Innovations – the BioPen



Professor Peter Choong demonstrating with a prototype of the Biopen.
Image courtesty of the University of Wollongong.
The BioPen is a handheld device which uses 3D-printing methods to let surgeons 'draw' live cells and growth factors directly onto the site of an injury – to help accelerate the regeneration of functional bone and cartilage. Orthopaedic surgeons have used it in test cases to design customised implants during surgery.

These are supported by the patient’s own live and growing cells to accelerate the regeneration of functional bone and cartilage. The pen delivers cell material inside a biopolymer, protected by a second, outer layer of gel material. The two layers are combined in the pen head as the surgeon ‘draws’ the ink on the damaged bone layer by layer to form a 3D scaffold in the damaged bone.
A low powered ultra-violet light source fixed to the device solidifies the inks to protect the embedded cells during dispensing.

Once in the body, the cells multiply, differentiate into nerve cells, muscle cells or bone cells, and eventually form functioning tissue.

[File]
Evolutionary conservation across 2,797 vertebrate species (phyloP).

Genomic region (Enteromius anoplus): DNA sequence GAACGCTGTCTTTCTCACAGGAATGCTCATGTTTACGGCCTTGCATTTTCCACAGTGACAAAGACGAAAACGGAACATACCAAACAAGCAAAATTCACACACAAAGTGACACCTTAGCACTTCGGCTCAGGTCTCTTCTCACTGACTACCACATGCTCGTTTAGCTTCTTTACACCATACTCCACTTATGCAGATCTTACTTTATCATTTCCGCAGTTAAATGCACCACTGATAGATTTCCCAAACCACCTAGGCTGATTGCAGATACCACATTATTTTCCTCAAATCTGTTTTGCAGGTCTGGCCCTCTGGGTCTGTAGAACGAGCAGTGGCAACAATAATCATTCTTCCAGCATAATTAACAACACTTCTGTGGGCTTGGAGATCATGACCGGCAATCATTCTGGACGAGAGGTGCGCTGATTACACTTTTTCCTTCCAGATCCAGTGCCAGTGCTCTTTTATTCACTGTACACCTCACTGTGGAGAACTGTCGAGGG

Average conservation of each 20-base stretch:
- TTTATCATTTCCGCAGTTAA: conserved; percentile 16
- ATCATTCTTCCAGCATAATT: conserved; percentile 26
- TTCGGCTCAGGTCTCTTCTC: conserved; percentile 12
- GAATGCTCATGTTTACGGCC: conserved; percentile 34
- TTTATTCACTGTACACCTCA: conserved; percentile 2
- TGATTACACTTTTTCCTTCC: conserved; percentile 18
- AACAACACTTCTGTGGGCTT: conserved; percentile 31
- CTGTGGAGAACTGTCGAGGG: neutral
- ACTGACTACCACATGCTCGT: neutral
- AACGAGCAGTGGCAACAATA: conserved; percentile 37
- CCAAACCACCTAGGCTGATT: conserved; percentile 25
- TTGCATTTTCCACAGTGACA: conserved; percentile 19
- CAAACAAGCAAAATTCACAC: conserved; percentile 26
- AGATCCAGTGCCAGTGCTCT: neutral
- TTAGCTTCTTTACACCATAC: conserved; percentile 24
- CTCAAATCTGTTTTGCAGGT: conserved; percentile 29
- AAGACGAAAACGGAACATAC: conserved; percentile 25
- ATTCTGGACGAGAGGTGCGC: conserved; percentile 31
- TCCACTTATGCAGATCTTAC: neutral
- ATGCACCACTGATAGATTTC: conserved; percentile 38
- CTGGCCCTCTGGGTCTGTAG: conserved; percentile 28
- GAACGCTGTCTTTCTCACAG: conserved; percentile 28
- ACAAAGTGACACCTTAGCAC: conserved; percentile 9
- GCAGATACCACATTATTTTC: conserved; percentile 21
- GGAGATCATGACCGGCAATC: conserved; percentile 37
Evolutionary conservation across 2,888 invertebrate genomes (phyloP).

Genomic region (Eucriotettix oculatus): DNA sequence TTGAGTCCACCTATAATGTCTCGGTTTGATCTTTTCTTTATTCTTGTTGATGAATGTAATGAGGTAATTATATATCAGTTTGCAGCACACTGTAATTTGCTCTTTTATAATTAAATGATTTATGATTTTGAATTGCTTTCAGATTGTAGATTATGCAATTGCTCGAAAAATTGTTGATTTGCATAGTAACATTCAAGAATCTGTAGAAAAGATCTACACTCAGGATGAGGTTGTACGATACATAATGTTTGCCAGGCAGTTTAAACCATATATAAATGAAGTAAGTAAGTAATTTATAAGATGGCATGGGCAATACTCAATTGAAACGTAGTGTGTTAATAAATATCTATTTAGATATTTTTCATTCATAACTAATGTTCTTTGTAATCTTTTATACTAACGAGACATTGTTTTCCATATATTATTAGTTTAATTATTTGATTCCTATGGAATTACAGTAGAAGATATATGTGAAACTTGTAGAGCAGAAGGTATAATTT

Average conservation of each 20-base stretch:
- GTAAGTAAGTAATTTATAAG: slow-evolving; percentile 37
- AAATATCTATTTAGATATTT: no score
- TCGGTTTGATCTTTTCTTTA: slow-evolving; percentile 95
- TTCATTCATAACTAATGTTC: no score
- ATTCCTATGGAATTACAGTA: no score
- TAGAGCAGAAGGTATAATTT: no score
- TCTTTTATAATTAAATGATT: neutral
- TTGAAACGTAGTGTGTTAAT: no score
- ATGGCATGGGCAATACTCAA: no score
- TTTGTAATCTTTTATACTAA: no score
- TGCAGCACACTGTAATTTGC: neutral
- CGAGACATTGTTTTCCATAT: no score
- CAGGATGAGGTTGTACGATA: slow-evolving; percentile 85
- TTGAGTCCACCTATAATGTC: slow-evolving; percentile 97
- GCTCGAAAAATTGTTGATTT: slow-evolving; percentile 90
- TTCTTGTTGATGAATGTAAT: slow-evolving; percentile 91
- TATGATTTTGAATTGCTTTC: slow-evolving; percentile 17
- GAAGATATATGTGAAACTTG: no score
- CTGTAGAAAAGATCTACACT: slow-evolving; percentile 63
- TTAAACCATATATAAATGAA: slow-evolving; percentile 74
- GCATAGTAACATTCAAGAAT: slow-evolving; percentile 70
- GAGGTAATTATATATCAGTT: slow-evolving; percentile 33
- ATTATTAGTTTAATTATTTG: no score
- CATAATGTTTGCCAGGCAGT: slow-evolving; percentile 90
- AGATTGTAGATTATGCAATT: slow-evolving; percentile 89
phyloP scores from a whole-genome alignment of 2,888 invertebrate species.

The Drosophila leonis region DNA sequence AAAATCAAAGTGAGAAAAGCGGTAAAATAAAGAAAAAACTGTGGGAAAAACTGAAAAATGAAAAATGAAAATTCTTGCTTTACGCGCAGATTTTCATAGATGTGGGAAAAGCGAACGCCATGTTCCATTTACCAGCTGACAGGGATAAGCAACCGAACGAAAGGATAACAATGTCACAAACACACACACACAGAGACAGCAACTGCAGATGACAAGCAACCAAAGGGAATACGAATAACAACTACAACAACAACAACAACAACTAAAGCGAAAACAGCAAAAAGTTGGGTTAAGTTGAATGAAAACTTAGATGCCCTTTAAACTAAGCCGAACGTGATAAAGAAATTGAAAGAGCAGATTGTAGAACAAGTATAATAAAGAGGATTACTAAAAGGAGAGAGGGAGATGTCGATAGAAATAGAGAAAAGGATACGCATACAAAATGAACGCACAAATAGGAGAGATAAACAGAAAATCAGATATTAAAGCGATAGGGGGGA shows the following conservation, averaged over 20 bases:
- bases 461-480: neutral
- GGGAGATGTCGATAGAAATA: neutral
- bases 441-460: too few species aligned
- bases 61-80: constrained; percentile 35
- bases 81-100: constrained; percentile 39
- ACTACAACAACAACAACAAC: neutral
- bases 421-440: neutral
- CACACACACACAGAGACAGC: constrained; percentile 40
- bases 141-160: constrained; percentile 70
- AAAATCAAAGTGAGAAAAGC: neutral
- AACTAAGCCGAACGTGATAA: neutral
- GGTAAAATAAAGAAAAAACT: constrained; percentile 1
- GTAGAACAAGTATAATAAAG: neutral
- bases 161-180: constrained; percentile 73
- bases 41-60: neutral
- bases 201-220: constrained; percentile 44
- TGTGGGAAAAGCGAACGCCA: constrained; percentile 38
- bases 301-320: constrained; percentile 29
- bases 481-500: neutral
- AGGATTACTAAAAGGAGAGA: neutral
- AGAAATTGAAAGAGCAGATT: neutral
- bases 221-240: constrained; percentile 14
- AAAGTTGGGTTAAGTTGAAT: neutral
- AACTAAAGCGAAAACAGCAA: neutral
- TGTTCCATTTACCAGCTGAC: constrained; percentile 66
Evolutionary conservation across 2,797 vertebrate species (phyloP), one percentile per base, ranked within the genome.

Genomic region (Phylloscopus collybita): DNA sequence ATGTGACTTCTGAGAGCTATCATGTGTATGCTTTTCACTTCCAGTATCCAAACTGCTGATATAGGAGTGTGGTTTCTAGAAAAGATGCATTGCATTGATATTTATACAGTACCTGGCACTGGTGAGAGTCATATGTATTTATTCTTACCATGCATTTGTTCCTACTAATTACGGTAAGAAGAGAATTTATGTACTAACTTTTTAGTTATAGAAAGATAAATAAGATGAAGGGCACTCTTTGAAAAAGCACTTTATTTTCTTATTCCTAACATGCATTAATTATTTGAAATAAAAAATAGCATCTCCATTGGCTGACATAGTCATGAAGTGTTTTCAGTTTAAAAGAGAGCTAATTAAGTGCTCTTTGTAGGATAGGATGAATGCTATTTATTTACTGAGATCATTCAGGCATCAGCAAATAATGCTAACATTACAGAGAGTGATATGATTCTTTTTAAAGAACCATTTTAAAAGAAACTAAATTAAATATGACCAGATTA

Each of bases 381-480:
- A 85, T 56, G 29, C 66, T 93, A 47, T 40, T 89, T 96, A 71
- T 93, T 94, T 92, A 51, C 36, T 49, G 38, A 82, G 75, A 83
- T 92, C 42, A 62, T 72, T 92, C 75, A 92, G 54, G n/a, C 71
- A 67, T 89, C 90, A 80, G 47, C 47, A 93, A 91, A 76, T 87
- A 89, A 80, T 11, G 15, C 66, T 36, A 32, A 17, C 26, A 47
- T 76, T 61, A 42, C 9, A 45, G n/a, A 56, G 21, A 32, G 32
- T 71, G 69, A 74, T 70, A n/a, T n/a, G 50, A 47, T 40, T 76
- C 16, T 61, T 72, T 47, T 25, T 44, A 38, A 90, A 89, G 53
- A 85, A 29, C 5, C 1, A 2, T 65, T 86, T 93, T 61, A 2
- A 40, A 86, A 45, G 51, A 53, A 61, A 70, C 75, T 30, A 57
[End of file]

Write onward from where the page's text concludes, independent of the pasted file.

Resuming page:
‘This type of treatment may be suitable for repairing acutely damaged bone and cartilage, for example from sporting or motor vehicle injuries’, explains orthopaedic surgeon Professor Peter Choong.
"The development of this type of technology is only possible with interactions between scientists and clinicians – clinicians to identify the problem and scientists to develop a solution."
‘Professor Wallace’s research team at The University of Wollongong brings together the science of stem cells and polymer chemistry to help surgeons design and personalise solutions for reconstructing bone and joint defects in real time.’

Clinical trials of a new BioPen developed at the University of Wollongong are currently being undertaken at St Vincent’s in Melbourne by Professor Choong.

Dr Claudia di Bella, a colleague of Prof Choong's, spoke to The Project about the BioPen